Nonlinear dynamic behavior of a clamped–clamped beam from BNC nanotube impacted by fullerene

  • Likui Yang
  • Kun Cai
  • Jiao Shi
  • Yi Min Xie
  • Qing-Hua QinEmail author
Original Paper


The nonlinear dynamic behavior of a clamped–clamped nanobeam built with boron nitride carbon (BNC) nanotube is investigated as for its potential application in a mass sensor. To make it anisotropic in terms of bending stiffness, the cross section of the tube contains symmetrically two B–N zones and two carbon zones which accommodate 60% of atoms in the whole nanotube. The dynamic behavior of the nanosensor, colliding with a high-speed \(\hbox {C}_{60}\) at the central part of the beam, is evaluated using molecular dynamics simulations and fast Fourier transform approaches. Results obtained show that the amplitude of vibration of the tube depends on the magnitude \((v_{\mathrm{In}})\) and direction (\(\theta \)) of the incident velocity of the \(\hbox {C}_{60}\). When \(v_{\mathrm{In}}\) is higher than a critical value, the beam will be damaged in the collision. The position of the damage on the nanobeam and the critical value depend on \(\theta \). If \(v_{\mathrm{In}}\) is lower than the critical value, the first-order frequency of the vibration at the beam centroid is lower when impacted by a faster \(\hbox {C}_{60}\). The second-order frequency depends on the configuration of the beam’s central cross section. The intervals of the first-order frequency with respect to \(\theta = 0^{\circ }\) and \(90^{\circ }\) are not overlapped. These findings hint that a BNC nanobeam can be used to measure the mass of a molecular under a known incident velocity or an incident velocity of a known molecular via this model.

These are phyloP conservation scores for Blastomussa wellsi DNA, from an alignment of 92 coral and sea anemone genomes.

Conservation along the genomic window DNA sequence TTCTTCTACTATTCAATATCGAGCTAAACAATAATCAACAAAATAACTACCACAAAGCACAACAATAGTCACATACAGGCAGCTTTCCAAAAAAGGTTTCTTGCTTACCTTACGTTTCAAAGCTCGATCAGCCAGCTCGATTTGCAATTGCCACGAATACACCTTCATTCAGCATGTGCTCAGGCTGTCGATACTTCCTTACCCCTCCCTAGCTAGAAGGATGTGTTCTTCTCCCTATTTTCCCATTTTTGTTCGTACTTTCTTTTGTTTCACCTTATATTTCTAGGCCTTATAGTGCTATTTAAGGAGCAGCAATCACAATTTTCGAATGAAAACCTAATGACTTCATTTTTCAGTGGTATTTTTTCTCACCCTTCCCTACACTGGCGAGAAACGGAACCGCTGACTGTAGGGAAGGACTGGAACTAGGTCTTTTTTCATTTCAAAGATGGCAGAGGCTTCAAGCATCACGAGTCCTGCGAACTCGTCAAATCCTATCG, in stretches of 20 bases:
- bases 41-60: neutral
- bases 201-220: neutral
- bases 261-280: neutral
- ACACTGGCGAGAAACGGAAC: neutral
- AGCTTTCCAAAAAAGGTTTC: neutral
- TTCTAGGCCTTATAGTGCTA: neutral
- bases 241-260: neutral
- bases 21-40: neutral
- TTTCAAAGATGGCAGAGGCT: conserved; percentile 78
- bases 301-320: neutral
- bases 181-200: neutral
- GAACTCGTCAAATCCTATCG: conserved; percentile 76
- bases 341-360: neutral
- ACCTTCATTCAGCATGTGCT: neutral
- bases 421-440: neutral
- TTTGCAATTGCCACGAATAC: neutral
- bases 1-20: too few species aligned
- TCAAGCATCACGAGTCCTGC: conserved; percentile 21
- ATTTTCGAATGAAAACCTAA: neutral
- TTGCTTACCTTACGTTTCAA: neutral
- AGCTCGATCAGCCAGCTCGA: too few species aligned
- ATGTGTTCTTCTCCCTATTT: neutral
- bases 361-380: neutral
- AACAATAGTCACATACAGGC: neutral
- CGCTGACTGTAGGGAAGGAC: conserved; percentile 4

BNC nanotube Nanobeam Transverse vibration Molecular dynamics Fast Fourier transform 



The authors are grateful for financial support from National Key Research and Development Plan, China (Grant No.: 2017YFC0405102), National Natural Science Foundation, China (11772204; 51505388), Research Foundation for PhD in Northwest A&F University (Grant No.: 2452016176), Fundamental Research Funds for the Central Universities (Grant No.: 2452017119).


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Copyright information

© Springer Nature B.V. 2019

Authors and Affiliations

  1. 1.College of Water Resources and Architectural EngineeringNorthwest A&F UniversityYanglingChina
  2. 2.Centre for Innovative Structures and Materials, School of EngineeringRMIT UniversityMelbourneAustralia
  3. 3.Research School of EngineeringThe Australian National UniversityCanberraAustralia

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